Are you experiencing static with your Netflix streaming? Tell us which device you’re using and what the problems are in the comments!

  1. Does apple have any of these problems? because appletv works fantastically well.

  2. They are standing behind Silverlight because I am sure that much like the Olympics, MSFT pays for a lot of the product (and let’s be honest, for NFLX streaming is still an experiment).

    There are a lot of companies out there that solve this problem external of Adobe/Msft (Move Networks tops the list in terms of quality).


  3. I’ve watched quite a bit of Netflix on my work computer (I know, horrible but advertising was way low at the time and they’ve sense re-arranged so we have more work) and it was wonderful. Sometimes it would slow down, but overall the experience was great.

    However, I haven’t even tried it on my home laptop because its quite slow. Sometimes the computer is to blame more than the service.

  4. I have 4 sources of Netflix streaming. Ruku, XBox, Vista SP1 w/silverlight and Tivo. My ISP is Verizon w/ 20/20. I am using a wired lan with a dlink dir-655 and a dlink dgs 2205 switch. Router QOS is disabled. I live 25 miles from Times Square. I have not yet had one instance of, as you say, sucky streaming. As a matter of fact, I have actually streamed the 3 devices at the same time to the same TV and had no problems whatsoever (as a test to find the best device to use daily).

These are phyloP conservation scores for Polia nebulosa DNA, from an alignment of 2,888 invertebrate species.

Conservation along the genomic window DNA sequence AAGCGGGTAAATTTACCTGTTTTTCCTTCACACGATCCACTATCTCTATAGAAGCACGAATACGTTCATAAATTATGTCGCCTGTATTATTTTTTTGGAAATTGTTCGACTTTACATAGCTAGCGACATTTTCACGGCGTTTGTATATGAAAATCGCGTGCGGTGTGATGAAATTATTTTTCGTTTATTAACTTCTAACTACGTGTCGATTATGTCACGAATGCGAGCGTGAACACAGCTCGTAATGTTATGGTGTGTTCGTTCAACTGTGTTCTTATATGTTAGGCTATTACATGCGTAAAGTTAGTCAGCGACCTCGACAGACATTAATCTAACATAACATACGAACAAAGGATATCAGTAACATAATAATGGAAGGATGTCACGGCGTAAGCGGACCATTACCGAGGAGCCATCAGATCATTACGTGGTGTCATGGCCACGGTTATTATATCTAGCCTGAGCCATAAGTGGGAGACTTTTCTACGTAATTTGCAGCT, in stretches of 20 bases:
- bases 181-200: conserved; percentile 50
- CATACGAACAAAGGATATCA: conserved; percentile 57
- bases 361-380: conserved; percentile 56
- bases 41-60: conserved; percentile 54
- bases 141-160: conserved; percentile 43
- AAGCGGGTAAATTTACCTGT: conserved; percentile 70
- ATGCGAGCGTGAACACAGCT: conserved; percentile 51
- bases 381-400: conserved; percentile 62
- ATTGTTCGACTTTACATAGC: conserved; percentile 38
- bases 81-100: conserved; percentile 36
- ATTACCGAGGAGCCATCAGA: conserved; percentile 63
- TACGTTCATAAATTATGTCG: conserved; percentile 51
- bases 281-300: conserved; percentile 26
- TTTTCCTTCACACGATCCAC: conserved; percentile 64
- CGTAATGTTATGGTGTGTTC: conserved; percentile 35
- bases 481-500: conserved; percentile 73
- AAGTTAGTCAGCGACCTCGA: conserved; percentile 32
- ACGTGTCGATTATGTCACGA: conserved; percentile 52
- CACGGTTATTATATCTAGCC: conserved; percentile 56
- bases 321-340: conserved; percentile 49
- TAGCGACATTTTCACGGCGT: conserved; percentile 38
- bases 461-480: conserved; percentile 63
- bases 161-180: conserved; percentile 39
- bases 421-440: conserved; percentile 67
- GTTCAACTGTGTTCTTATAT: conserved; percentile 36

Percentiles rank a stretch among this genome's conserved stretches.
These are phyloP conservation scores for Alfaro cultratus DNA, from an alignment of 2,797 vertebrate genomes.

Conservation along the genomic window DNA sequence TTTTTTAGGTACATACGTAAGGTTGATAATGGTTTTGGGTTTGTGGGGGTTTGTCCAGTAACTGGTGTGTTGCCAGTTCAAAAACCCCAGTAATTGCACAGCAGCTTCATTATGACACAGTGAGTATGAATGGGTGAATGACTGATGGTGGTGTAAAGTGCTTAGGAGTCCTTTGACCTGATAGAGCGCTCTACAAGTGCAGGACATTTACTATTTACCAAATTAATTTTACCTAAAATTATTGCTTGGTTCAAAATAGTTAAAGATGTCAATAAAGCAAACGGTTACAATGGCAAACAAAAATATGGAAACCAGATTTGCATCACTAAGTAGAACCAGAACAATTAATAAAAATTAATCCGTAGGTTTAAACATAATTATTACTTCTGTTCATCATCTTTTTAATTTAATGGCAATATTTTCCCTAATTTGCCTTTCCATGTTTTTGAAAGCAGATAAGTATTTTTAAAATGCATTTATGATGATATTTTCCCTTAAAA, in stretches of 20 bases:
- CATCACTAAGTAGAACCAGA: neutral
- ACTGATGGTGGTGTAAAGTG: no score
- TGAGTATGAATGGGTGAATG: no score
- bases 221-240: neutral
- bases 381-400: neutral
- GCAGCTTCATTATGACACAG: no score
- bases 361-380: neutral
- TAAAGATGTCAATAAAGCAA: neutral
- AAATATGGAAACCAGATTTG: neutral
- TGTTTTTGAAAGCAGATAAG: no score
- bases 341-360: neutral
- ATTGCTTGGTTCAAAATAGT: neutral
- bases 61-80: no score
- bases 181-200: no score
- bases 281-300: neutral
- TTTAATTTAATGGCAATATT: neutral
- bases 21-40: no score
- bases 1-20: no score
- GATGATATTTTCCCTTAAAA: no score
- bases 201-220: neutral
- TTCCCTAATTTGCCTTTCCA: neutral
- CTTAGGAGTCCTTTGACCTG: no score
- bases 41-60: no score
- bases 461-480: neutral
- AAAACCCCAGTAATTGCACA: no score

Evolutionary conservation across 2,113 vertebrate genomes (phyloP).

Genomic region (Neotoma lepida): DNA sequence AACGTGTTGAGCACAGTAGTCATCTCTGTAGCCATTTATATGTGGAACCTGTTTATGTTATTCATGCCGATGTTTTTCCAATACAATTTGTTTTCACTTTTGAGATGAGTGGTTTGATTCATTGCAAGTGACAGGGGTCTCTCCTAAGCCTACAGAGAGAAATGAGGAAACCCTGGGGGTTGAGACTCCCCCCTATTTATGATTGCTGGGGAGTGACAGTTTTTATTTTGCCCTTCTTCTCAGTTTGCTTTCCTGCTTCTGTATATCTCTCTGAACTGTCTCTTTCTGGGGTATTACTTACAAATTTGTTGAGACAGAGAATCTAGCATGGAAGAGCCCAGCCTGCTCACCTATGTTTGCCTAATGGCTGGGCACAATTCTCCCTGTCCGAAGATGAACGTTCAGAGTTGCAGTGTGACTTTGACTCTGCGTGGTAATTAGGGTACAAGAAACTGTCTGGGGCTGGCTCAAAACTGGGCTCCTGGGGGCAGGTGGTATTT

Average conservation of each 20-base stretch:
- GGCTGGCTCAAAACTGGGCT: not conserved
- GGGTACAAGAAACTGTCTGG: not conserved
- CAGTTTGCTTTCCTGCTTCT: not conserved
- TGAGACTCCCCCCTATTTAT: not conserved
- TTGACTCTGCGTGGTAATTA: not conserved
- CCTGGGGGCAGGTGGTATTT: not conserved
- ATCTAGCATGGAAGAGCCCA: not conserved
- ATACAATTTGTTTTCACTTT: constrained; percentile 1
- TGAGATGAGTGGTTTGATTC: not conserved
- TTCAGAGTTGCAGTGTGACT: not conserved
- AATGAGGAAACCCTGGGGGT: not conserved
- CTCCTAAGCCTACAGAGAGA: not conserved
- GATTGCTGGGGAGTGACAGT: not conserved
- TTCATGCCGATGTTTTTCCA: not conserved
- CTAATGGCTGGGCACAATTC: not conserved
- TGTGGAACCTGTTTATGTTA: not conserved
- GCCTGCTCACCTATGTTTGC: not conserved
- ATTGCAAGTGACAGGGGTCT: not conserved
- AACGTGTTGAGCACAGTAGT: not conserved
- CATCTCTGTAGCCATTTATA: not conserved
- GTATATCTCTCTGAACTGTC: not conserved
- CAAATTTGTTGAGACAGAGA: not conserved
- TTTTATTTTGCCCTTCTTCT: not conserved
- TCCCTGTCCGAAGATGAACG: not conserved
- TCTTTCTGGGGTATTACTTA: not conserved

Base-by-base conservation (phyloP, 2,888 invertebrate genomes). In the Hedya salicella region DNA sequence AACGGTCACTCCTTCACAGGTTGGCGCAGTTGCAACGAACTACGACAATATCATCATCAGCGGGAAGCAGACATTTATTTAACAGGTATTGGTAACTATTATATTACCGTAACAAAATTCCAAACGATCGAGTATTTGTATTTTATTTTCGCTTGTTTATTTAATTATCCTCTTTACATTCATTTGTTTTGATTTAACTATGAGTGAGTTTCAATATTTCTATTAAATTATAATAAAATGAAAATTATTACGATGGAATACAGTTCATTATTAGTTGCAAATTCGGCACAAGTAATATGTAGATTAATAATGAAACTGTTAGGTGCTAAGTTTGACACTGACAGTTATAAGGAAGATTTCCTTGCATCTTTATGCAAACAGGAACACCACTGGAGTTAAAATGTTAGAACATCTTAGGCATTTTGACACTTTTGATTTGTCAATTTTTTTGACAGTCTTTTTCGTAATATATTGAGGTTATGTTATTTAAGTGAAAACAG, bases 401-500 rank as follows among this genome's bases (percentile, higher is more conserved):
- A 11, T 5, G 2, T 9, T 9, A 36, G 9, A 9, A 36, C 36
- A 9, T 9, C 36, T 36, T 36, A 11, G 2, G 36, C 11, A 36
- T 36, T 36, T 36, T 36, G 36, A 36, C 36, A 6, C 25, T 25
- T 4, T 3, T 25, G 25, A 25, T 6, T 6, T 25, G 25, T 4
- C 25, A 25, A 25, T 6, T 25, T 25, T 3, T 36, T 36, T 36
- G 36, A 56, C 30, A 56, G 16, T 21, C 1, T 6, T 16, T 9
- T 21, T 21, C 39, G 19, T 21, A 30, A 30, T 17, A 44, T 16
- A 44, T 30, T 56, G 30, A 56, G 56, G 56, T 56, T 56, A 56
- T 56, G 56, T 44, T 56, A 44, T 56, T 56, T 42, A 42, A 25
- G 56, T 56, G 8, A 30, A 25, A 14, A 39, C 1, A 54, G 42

Next door, my neighbor has Cablevision. It is rare for him to be able to watch an entire Netflix movie without at least 1 instance of buffering and many times up to 4 or 5 times every hour. Needless to say, I find it hard to look past the ISP’s in the case of sucky streaming. If I was a betting man, I’d bet the the cable companies are somehow interrupting the data, or the users routers are in need of an upgrade.

  5. Keep in mind that Reed Hastings sits on Microsoft’s Board of Directors. Netflix will likely remain supportive of Silverlight.

    1. Good point.

  6. I access Netflix on my Samsung 50 inch Plasma set through my xBox360 which is connected to my home network via an inexpensive Linksys game port. My ISP is Cablevision. My experience to date with this arrangement is spectacular. I have never experienced a single drop out or buffering of any kind. I’ve demonstrated this to friends and family multiple times and no one can believe it’s streaming video.